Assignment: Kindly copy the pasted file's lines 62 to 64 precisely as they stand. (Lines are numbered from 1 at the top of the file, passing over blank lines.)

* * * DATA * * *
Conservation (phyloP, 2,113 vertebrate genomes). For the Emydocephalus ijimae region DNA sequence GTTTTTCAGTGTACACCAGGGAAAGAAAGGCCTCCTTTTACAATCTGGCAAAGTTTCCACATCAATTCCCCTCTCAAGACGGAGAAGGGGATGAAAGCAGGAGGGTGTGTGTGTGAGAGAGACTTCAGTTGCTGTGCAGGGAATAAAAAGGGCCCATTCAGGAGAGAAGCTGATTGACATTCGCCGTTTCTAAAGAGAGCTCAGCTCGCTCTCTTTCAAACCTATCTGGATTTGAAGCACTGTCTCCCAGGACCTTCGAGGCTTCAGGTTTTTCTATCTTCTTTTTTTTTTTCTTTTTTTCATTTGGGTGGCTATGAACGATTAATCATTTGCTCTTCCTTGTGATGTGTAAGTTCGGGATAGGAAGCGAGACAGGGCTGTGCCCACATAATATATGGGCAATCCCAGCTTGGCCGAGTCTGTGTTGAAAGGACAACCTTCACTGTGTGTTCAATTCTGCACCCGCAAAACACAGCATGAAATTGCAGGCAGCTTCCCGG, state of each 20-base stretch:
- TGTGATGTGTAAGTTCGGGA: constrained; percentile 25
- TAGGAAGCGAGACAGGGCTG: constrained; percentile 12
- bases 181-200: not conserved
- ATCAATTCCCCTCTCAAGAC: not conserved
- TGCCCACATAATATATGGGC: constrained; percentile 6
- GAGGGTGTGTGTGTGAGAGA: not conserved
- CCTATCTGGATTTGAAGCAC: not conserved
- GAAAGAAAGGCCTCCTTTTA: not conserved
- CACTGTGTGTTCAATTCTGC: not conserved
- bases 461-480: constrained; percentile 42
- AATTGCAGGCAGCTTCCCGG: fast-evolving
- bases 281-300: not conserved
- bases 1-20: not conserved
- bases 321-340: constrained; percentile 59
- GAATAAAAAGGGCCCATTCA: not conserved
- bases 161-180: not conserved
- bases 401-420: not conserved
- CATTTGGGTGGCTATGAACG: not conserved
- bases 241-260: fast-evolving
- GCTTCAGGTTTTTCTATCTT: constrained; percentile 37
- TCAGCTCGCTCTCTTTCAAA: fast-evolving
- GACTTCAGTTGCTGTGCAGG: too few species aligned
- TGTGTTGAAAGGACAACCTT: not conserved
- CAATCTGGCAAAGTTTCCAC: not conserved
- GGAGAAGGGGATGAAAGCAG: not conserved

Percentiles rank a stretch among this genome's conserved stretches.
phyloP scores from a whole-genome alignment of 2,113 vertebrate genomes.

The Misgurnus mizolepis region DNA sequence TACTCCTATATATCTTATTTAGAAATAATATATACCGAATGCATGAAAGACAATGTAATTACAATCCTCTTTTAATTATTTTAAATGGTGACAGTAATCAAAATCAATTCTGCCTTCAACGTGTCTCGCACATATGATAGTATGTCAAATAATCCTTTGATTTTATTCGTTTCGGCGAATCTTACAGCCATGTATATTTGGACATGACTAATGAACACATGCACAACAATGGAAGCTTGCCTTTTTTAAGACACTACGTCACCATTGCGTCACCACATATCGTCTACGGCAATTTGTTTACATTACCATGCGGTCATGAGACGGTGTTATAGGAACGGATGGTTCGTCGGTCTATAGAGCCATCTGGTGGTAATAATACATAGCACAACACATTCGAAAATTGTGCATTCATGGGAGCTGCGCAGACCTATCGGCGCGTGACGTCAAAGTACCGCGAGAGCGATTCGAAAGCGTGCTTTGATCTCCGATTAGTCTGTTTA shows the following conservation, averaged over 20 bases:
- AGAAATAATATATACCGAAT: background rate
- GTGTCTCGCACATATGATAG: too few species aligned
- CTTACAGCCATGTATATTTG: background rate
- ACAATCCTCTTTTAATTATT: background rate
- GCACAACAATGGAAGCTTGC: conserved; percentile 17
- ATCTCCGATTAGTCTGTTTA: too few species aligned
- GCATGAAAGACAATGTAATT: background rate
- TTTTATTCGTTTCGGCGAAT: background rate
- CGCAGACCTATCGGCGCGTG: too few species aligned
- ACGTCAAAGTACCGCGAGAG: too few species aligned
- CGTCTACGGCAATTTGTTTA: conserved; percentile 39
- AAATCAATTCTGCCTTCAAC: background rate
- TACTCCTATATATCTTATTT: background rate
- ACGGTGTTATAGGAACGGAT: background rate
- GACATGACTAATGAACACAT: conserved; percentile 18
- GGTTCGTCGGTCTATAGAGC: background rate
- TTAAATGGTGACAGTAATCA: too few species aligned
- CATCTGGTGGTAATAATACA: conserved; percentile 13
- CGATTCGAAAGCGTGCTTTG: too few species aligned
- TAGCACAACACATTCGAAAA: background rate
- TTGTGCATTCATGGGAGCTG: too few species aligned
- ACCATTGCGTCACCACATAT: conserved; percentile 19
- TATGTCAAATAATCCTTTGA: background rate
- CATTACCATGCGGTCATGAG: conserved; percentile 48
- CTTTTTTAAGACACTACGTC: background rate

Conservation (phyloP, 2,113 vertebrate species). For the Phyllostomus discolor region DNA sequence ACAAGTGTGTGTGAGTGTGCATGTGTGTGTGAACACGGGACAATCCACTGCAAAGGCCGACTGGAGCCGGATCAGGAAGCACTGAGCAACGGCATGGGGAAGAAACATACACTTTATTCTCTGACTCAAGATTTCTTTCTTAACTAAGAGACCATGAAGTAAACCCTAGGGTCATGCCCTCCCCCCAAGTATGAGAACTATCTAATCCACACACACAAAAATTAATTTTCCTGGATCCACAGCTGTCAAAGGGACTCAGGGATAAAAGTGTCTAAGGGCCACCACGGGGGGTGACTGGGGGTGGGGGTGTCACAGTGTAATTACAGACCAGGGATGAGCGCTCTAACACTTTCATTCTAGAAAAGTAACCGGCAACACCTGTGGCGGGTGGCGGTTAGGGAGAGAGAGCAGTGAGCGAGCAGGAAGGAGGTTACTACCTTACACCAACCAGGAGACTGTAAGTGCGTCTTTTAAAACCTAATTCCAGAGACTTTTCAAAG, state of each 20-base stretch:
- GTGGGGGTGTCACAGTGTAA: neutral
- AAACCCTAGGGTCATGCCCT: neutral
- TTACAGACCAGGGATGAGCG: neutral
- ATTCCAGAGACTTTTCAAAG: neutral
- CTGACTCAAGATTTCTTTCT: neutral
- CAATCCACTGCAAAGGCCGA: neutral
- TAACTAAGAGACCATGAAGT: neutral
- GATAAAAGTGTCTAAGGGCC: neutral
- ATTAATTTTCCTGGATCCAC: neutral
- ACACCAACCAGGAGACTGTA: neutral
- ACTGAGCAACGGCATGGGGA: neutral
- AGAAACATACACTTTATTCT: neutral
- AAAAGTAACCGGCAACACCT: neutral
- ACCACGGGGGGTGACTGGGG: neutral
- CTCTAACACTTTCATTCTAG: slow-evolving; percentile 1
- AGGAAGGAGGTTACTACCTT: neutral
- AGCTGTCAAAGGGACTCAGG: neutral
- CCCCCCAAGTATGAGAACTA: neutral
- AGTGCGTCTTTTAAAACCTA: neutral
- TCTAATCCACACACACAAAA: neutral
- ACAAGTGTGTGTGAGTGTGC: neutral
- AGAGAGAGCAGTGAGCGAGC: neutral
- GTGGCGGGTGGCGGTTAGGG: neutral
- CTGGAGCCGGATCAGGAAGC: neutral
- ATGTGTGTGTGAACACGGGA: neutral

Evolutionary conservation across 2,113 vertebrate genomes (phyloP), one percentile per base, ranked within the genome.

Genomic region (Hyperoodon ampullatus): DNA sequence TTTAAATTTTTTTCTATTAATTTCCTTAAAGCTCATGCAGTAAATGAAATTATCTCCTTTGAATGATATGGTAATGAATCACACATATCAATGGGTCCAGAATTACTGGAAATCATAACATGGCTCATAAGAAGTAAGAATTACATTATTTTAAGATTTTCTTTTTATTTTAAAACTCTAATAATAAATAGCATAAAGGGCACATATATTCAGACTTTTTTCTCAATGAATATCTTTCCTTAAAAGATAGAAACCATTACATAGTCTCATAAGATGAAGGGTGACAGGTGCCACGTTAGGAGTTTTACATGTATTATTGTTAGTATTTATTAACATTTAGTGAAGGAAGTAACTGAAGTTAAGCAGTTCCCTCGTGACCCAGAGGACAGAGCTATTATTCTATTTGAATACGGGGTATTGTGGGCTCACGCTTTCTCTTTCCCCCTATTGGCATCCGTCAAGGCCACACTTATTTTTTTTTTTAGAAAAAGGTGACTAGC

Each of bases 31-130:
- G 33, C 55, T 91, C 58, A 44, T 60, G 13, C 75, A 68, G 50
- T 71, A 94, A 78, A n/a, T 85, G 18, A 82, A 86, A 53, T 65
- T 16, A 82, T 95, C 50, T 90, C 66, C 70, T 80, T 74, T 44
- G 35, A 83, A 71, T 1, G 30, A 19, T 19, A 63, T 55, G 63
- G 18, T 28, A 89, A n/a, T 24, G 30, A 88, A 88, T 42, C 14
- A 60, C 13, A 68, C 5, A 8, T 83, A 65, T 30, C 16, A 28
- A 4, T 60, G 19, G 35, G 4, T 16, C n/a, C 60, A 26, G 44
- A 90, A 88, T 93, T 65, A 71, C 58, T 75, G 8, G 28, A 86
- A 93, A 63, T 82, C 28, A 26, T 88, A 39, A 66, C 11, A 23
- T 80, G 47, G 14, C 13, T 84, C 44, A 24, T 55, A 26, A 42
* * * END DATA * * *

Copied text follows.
- TAACTAAGAGACCATGAAGT: neutral
- GATAAAAGTGTCTAAGGGCC: neutral
- ATTAATTTTCCTGGATCCAC: neutral